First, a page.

It’s 13,171 miles (21,196 kilometers) long. It was constructed over 2,300 years ago. It receives over 10 million visitors per year, and its most famous section (Badaling) has played host to over 300 heads of states and VIPs.

It is, of course, the Great Wall of China.

Photo by Hanson Lu
Photo by Hanson Lu

The aptly named wall, which encircles the nation, is one of the most famous landmarks in the world. Voted one of the New Seven Wonders of the World in 2007, alongside stellar company such as Machu Picchu and the Taj Mahal, the Great Wall is one of the top tourist destinations in China.

But what does one actually do while there? Chances are you won’t have time to traverse the entire route (which would take about 177 days), and if all you do is walk up and snap a few photos, you’re probably going to leave rather unsatisfied. So before your visit, make sure to check out these options for how to best experience the Great Wall.

Hike

Photo by @danielle.mcg

Sure, crossing the entire stretch of wall would take almost half a year (and seeing as almost a third of the wall has disappeared or decayed, the task would be nearly impossible), but hiking still remains one of the best methods of exploring the Great Wall. Whether you’re looking for a multi-day adventure or a quick, hour-long jaunt, the Wall provides a spectacular, mountainous route for exploring China’s diverse countryside.

With rolling hills and intense ridgelines, the Wall doesn’t always present a leisurely stroll, so make sure to pack durable boots and plenty of water. It can often grow so steep that you’ll find yourself on all fours, but even the strenuous sections are worth the effort. The sprawling fields and forests provide magnificent views around every corner, and we recommend packing a lunch so you can stop and enjoy a picnic whenever inspiration (or fatigue!) strikes.

Camp

Snaking through the Chinese countryside, the Great Wall provides the perfect vantage point from which to experience this vast wilderness. On some of the wilder sections, such as Jiankou, where much of the wall is overgrown with grass and shrubbery, you can even pitch a tent and camp out under the stars. If you can, aim to embark upon your overnight journey during the early autumn, when there are still few clouds in the sky but the chill has yet to creep into the mountain air. As you gaze over the edge and listen to the sounds of the night, you might even start to feel like an ancient Chinese sentry keeping watch.

Photo by Diego Jimenez

Marathon

Held annually in May, the Huangyaguan Marathon presents a steep and scenic route for the most intense challenge-seekers. The race bears similarities to endurance treks of the West, providing glimpses into the lives of the local villagers as volunteers line the route to hand out snacks, cups of waters, and words of encouragement. The path itself, however, is only for the most committed thrill-seekers, as competitors have to navigate steep, twisting sections, and are often forced to drop down on all fours and scramble up the stony steps. But, if pushing yourself to the limit and traversing 26.2 miles (42.2 kilometers) in a few hours is your cup of tea, what better route than the famous Great Wall?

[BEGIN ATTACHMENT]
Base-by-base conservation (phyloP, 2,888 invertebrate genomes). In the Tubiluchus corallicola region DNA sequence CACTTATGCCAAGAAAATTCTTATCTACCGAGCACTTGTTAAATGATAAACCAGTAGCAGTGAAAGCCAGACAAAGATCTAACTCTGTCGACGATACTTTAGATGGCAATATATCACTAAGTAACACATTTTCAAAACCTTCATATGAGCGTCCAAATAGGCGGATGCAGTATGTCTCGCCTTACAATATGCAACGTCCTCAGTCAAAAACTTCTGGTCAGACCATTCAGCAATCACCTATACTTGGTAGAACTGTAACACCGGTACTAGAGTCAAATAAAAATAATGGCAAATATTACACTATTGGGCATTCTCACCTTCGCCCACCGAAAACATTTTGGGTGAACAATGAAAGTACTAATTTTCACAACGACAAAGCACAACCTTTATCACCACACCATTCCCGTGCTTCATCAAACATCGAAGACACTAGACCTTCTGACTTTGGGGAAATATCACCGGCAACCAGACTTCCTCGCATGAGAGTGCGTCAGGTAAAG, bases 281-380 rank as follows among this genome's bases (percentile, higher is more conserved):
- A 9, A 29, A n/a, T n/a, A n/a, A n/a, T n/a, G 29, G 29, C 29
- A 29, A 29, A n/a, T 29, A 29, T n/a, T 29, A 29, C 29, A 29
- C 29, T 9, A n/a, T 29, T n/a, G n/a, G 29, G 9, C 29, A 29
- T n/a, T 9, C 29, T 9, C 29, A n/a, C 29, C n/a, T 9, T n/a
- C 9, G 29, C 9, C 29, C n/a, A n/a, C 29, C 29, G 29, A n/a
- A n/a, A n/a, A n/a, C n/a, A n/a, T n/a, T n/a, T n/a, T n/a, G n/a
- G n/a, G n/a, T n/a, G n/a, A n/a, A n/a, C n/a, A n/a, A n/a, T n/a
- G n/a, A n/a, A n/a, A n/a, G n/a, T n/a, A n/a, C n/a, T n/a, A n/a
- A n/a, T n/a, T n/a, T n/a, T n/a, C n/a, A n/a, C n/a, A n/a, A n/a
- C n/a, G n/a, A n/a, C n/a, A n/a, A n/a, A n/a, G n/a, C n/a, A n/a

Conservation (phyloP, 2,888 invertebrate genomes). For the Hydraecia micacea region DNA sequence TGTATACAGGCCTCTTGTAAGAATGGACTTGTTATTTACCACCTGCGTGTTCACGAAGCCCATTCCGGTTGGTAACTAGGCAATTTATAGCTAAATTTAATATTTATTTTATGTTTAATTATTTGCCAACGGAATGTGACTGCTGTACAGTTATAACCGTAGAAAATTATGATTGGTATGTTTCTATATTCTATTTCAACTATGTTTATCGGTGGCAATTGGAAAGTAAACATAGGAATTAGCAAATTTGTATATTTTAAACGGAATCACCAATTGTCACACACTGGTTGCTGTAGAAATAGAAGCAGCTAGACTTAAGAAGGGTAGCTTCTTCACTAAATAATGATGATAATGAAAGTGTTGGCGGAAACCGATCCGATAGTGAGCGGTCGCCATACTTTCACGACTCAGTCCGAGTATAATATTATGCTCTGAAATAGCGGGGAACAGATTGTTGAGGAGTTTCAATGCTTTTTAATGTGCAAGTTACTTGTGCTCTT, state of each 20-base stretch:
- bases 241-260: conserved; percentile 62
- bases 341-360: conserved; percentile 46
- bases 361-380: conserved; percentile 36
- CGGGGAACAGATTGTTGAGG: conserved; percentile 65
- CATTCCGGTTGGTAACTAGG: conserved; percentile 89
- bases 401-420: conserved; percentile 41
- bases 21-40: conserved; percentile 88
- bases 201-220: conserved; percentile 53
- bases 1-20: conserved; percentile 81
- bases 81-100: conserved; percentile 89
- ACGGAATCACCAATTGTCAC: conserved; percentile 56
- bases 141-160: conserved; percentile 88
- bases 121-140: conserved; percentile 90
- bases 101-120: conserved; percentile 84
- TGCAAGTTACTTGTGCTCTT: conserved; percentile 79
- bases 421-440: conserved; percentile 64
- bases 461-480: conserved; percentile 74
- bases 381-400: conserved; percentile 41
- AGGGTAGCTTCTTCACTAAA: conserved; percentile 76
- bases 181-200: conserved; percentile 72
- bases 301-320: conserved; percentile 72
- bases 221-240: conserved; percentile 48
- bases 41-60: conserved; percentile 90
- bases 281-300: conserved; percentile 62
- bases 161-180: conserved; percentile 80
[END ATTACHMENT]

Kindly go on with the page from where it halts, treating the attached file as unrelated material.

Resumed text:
Paraglide

Standing at the edge and peering into the valley below not enough of an adrenaline rush for you? How about jumping off the Wall itself?

At the Simatai section of the Great Wall, true adventurers can sign up to leap off the side of the wall and paraglide gently to the forest floor 1,000 feet below. There’s nothing quite like the sensation of dangling from a parachute and soaring above the Chinese countryside. Once you land, you can either shed your chute and move on, or hike back up and do it all over again.

Photo by @rockkhound

Night Hike

Not only is the Simatai section ideal for paragliding, but it’s also the only portion of the wall illuminated at night. As the sun dips below the horizon and darkness falls on the surrounding countryside, the stretch of the wall between the fifth and sixth watchtowers lights up with the help of hundreds of lanterns. The view of the brightened Gubei Water Tower in the valley below, alongside the illuminated stretch creates a truly magical atmosphere. There’s no better time to take an idle stroll along the meandering landmark.

Toboggan

Photo by Jordan Hammond

What goes up must come down. Because the Great Wall is perched atop a mountain ridge, you often have to hike up about an hour to reach it. But, at the Mutianyu section, you don’t have to hike back down — instead, you can hop in a toboggan and roll swiftly down to the villages that lie below.

Running year-round and only halting during extreme weather conditions, the Mutianyu Toboggan allows you to zig-zag down through the valley. And, with a lever to control the speed, each rider can decide how fast and intense they want to make their journey. Ready, set, ride!

Header image by Jeremy Scott.

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Devon Shuman
Devon Shuman is a creator, a storyteller, and a traveler from Boston, Massachusetts. He caught the travel bug at a young age when his family would take camping trips in southern Maine and New York’s Adirondack region. Since then, his adventures have taken him all across the globe. His favorite journeys include island hopping in the Galápagos, thru-hiking Vermont’s Long Trail, and summiting Mount Kilimanjaro. He currently works as an editorial consultant for Passion Passport, helping explorers from around the world tell their stories.